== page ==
The emotionally charged performance of the Koi Boys when they sang “Let It Be” in their battle with Daniel Shaw on The Voice earlier this week touched so many hearts.

They dedicated the song to the families and communities affected by the Christchurch shooting earlier this year when a lone gunman killed 51 people and injured a further 49.  (See the video of their performance below.)

You may have felt like me as you sat at home watching with tears in your eyes, and sharing their heart-felt emotions.  I really felt for Kelly who had trouble speaking through her tears.   And what about poor kind-hearted Delta? She left the stage sobbing and had to compose herself before making her difficult choice about which act to take with her into the finals.

The Koi Boys affected us all because of their wonderful ability to convey their emotions and our empathy as we totally understood and felt what they were going through.

What is empathy?

Empathy is the ability to share and understand the feelings of others.  Empathy is also defined as the ability to sense other people’s emotions, coupled with the ability to imagine what someone else might be thinking or feeling.

When we have empathy for someone else’s problems that really helps us to understand what the other person is going through.  That, in turn, helps us connect on a deeper level so that together we can come up with better solutions.   And that is so important as life is becoming more and more complex and humanity as a whole is facing some pretty drastic challenges like terrorism and an increasingly damaged environment.

boy-crying-750

What you can do as a parent to help your kids develop more empathy?

The best way for you as a parent to help your kids develop more of this very important trait is to model it to them and be the example of what you’d like them to be.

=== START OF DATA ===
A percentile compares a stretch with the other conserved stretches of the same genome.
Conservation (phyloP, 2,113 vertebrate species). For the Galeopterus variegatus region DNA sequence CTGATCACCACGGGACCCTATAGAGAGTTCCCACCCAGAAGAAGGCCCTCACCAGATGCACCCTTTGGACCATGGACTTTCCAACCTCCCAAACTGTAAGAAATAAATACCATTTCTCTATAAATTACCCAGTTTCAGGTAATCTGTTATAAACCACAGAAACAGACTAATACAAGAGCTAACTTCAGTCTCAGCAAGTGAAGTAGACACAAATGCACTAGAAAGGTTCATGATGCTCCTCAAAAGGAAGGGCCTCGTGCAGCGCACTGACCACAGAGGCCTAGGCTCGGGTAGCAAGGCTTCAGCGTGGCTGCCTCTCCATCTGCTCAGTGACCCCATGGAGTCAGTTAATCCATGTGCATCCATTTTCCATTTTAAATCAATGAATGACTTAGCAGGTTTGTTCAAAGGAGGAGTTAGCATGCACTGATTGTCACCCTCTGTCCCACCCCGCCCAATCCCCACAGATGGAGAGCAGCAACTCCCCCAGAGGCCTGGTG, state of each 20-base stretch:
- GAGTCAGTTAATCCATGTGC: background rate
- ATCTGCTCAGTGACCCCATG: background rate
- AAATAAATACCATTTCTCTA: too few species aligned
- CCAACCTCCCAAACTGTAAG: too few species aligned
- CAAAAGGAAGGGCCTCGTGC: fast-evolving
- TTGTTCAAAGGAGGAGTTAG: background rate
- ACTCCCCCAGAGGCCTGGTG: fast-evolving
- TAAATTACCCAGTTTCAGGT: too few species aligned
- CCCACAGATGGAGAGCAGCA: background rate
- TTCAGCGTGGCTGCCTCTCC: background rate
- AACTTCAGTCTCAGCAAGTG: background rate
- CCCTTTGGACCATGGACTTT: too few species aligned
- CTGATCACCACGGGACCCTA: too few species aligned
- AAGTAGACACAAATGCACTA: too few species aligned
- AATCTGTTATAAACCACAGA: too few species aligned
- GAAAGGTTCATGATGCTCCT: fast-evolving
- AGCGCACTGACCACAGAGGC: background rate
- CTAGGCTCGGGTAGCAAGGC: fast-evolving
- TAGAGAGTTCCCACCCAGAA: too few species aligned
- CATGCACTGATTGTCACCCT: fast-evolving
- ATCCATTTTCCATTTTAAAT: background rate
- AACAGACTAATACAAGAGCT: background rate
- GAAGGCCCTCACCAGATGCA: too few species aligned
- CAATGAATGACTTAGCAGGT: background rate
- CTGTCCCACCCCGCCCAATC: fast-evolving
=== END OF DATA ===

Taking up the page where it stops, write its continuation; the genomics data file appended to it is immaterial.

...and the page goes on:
When your child tells you about a problem, make sure you:

  1.             Are present – stop the chatter inside your own head about what you’re going to cook for dinner tonight, or thinking about what your reply is going to be.   Clear your mind and really focus on your child as they are talking about what’s bothering them.  When you fully focus on someone as they’re talking you often pick up very valuable clues about what else might be going on.   That can help you come up with a better solution to their problem.
  2.             Listen actively – when we listen actively to our kids, we not only hear their words but we also look for meaning behind their words.   We show we are listening intently by making eye contact, by using encouraging words such as ‘ah ha’, ‘really?’, ‘go on’, ‘and then what happened?’.   When they finish talking, summarise what they have told you so they know you really have been listening, or alternatively ask them a question based on what they have already told you.
  3.             Use your imagination - as they are telling you their story, activate your senses and imagination.  Allow yourself to feel their feelings and picture the sounds and sights as they’re telling you their story.  That will really help you put yourself in their shoes and understand what they are experiencing.

What do you already do to help your child develop their empathy? Tell us in the comments below.

About the Author

Anky is an experienced positive parenting trainer and life coach with over 10 years’ experience and 15 positive psychology, positive parenting and life coaching related qualifications.  She has helped many families and individuals achieve positive outcomes in life including improved family harmony and relationships,  work/life balance, and health.
Visit www.facebook.com/cohesivecoaching to get in touch.


  • Their performance truly touched my heart! Empathy is indeed a wonderful gift – sometimes I feel I feel too much and can cry at the drop of a hat over other peoples circumstances and predicaments!

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  • This was beautiful. Empathy is so incredible important.

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  • I’m absolutely addicted to the Voice this year! The amount of talent is ridiculous! I don’t want it to end! Yes, empathy is oh so important.

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  • I haven’t seen any of the voice but it’s so important to foster empathy.